Tales of Hong Kong

I (Tegan) left Australia on 8 April on my long-anticipated journey to visit good friends Greg and Ruth Pratt in Hong Kong. The holiday so far has been delightful, apart from missing my lovely husband who remained behind in Australia. It has been wonderful to finally see Greg and Ruth and to admire the bump that indicates the newest member of the Pratt family, due in early June.

Tegan in HK Park Conservatory

On Saturday we caught the ferry across Victoria Harbour and went up to Hong Kong Park. We had a lovely time wandering around. It was a beautiful day – Greg and Ruth say it is the first time they have cast shadows outside since last summer here (it is spring now). The park was lovely, full of wonderful plants, ponds, a large aviary and various garden rooms. We took many, many photos! Greg has kindly been sharing his digital with me and I have downloaded the photos onto the laptop for keeping. I have taken some film photos too, but the smog makes any distance photos not worth taking.

The aviary was fantastic and we spent quite some time wandering around watching the birds and taking LOTS of photos. I was quite amused by
the work going on in the aviary – workmen replacing all the concrete trees!
It looks like a grown-up version of paper mache, and makes you wonder which of the foliage is actually real and what is not.

There are lots of little terrapin turtles in the ponds in the park, and we spent quite some time watching and photographing their antics. Also present were dozens of tiny finches bathing on the pond, perched on the lacy waterweed. I can’t wait to get Tim’s new digital SLR! It’s going to be lots of fun… There were a large number of photographers in the park, with enourmous lenses for getting close-up shots of the ‘wildlife’.

One fascinating thing for us was the presence of tiny wild sulfer-crested cockatoos! They are less than half the size of the ones in Australia, and are aparently the result of lots of escapee pet birds. I’m not sure why they are so tiny, but it may be the local competition keeps them smaller. Greg is fascinated by the black kites that live around here. It seems quite incogruous to see these large birds of prey constantly circling between tke skyscrapers.

Greg and Ruth and I sat around on Easter Sunday morning with a large pile of chocolate that had already started to diminish by midday. The Haigh’s chocolate eggs I brought for Greg and Ruth travelled well and were quickly ‘tested’ for quality by Greg. Chocolate Easter eggs do not feature much around here, but Greg managed to obtain flarge amounts of other chocolate and some Kinder Surprise, which are conveniently egg-shaped. Picture three of us at the breakfast table, all putting little toys together…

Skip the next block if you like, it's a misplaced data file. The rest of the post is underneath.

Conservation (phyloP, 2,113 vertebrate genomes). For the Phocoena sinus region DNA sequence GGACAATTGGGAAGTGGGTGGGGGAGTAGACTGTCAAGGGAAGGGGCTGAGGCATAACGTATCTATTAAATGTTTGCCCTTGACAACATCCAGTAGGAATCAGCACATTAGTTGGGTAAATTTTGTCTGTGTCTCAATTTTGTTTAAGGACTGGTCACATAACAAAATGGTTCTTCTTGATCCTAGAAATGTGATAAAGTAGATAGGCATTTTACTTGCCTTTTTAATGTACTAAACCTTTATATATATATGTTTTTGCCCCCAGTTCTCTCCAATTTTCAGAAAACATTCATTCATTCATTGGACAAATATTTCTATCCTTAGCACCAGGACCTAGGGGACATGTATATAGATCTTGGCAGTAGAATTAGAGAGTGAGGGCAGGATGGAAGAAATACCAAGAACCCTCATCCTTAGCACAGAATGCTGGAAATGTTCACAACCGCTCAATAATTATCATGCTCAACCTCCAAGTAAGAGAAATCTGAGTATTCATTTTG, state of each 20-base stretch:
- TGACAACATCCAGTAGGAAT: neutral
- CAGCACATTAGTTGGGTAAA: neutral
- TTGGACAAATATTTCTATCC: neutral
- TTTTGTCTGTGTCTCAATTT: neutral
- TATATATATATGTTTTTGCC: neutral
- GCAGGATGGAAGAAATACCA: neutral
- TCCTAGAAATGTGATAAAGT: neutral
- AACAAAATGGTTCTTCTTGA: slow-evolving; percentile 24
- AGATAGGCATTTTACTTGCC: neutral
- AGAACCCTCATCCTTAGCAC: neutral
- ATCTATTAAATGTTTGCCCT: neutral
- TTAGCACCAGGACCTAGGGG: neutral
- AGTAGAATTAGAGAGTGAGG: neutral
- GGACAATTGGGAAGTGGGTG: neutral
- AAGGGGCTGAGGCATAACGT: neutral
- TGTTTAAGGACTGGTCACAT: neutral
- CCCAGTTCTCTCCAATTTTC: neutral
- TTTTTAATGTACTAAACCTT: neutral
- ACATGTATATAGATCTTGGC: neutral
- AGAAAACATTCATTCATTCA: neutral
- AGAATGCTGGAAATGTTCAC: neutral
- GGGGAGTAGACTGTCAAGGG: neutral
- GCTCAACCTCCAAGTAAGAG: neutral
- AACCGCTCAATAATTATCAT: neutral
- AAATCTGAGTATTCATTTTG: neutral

In the afternoon we took the bus to the Kowloon Walled City – an incredible park opened in 1995, after a bizarre history. The park won a number of achritectural awards, and for good reason. It is an incredible sanctuary amongst the ageing highrise concrete apartment blocks. We spent a lovely hour and a half wandering through the park, looking at the buildings and enjoying the gorgeous gardens and ponds. We saw more terrapins and beautiful goldfish in the ponds.

In sharp contrast to the morning, we spent the afternoon at the Ladies Market in Mong Kok. This was a busy, noisy conglomeration of cheap merchandise of all kinds – many of the knock-off watches that I have come to expect, beaded bags, stall after stall of cheap Chinese style clothing, cheap diamonte-studded hair jewellery, cheap toys… I think you get the picture. Everything is very busy and noisy, with spruikers outside each stall trying to catch your attention. And if you can’t get into one stall, never mind – one further down the row will have
identical produce.

I tentatively tried out my bargaining skills, first on a pair of sunglasses. I bargained down from $130 HK to $80, but Greg assures me that I still got ‘done’ – I probably could have got them for $70. Still, after the exchange rate it is only a difference of $2 AUS, so I wasn’t too disappointed.

There seems to be no restriction on false advertising here! I had a vendor earnestly telling me that the delicate pashmina he was trying to sell me was hand-made silk. I asked to touch a sample, as everything is in plastic bags, and discovered that it was actually machined nylon – not the same thing at all! I think you could get very cynical after being here for some time.

I bought quite a number of things – mostly pressies for other people and cheap DVDs. I came home having spent about $800 HK (including lunch), which was a scary tally until I totalled up how much I had managed to come home with and what I’d spent in Australian dollars – about $150.

That’s about it for now – more to come soon!

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